Another useful element of the ruling (paragraph 55) is that it puts the onus on national authorities to prove that any restriction of dosages is based on an ability to demonstrate a “real risk” to public health. This is a reiteration of the point made by the ECJ in our own case of 2005 (paragraph 73). This principle will obviously also apply to the the Commission’s proposed harmonised imposition of MPLs and could set the scene for legal challenge if the levels are excessively restrictive for a given molecular form of a nutrient for which no risk at that level can be demonstrated.

In paragraph 61, the court paves the way for labelling to be used as a means of protecting specific, minority groups within the population, such as children, pregnant women, etc. While the ruling specifically applies to national rules implemented by Member States prior to the EU-wide harmonisation of MPLs, the ECJ’s ruling will likely have a legal impact on the approach to harmonisation as being considered presently by the European Commission.

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You Depend On Your Health Freedoms – And We Depend On YOU

We at Citizens for Health are working around the clock to alert you about threats to the health freedoms we currently enjoy; to provide opportunities to fight back against those threats; and to organize the natural health community into a force for expanding our rights as consumers. Some of the more recent threats to these rights have focused on limiting access to the supplements we rely on to maintain our health, expanding the FDA’s regulatory authority over food (including supplements), and the censorship of the truthful, science-based information we need to make informed decisions about our health.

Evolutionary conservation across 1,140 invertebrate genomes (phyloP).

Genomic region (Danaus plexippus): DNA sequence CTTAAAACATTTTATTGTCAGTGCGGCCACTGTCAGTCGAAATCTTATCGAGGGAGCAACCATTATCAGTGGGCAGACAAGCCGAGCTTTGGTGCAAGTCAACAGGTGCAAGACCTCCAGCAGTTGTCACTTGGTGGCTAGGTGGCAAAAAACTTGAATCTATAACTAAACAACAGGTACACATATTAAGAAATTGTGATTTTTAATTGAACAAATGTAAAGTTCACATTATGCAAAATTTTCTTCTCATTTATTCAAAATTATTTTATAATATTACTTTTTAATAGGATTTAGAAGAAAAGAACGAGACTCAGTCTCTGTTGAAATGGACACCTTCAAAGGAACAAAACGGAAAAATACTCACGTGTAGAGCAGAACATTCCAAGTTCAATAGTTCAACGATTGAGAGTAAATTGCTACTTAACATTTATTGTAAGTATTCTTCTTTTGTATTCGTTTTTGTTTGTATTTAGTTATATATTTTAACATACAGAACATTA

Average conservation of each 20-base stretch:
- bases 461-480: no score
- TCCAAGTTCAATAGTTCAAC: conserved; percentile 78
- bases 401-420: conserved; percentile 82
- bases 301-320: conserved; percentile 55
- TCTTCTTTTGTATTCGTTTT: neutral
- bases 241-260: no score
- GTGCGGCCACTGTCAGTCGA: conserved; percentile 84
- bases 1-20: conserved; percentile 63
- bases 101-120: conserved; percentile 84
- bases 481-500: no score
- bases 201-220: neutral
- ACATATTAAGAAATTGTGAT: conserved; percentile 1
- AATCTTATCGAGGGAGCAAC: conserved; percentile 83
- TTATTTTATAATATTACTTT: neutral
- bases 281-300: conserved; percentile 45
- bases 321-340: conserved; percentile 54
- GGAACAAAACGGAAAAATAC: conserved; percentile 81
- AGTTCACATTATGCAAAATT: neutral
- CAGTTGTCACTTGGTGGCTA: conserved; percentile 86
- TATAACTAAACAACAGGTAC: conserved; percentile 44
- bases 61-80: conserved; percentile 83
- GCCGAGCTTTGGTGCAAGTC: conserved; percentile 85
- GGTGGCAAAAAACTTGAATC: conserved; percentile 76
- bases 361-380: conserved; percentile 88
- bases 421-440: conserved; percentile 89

Over the past few weeks you’ve received a number of action alerts about these, and other, issues. Thanks to the thousands of you who have responded to these alerts and participated in our grassroots efforts to preserve your health freedom rights, some of these threats have been held at bay. However, we must remain vigilant and organized – those opposed to your rights as a consumer will exploit any opportunity to advance their oppressive agenda. Citizens for Health is on the front lines of this fight and we won’t rest until we are all free to make our own informed decisions about maintaining our health and about what we eat and drink. Such diligence requires resources, and that is why we need to urge you to turn the same commitment and zeal you’ve shown in responding to our action alerts toward supporting our work in another way.

Today, more than ever, we need your financial support in order to continue our role as the watchdog on issues affecting the natural health consumer. It’s no secret that opponents of health freedom – from pharmaceutical companies seeking to discredit the science behind supplements to the enshrined medical establishment eager to increase its stranglehold on consumers nationwide – have vast resources to dedicate to maintaining the status quo. However, we have an important resource they don’t – you.

Currently, we are the only consumer-based grassroots advocacy organization representing the interests of the natural health consumer, and our ability to do what we do is directly related to the budget that is available to us. With the recent barrage of attacks aimed at the natural health community, it’s more important than ever to develop a war chest of resources that will help us protect these valuable rights.

The success we’ve enjoyed in defending your rights would not have been possible without the generous financial help from our supporters going back to 1993 and our campaign to pass DSHEA. Click here to help us ensure similar success for years to come by making a donation today, and please give as generously as you can. Donations of any amount are greatly appreciated.

Thank you so much for what you’ve already done to make our work possible,

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We Want To Hear From You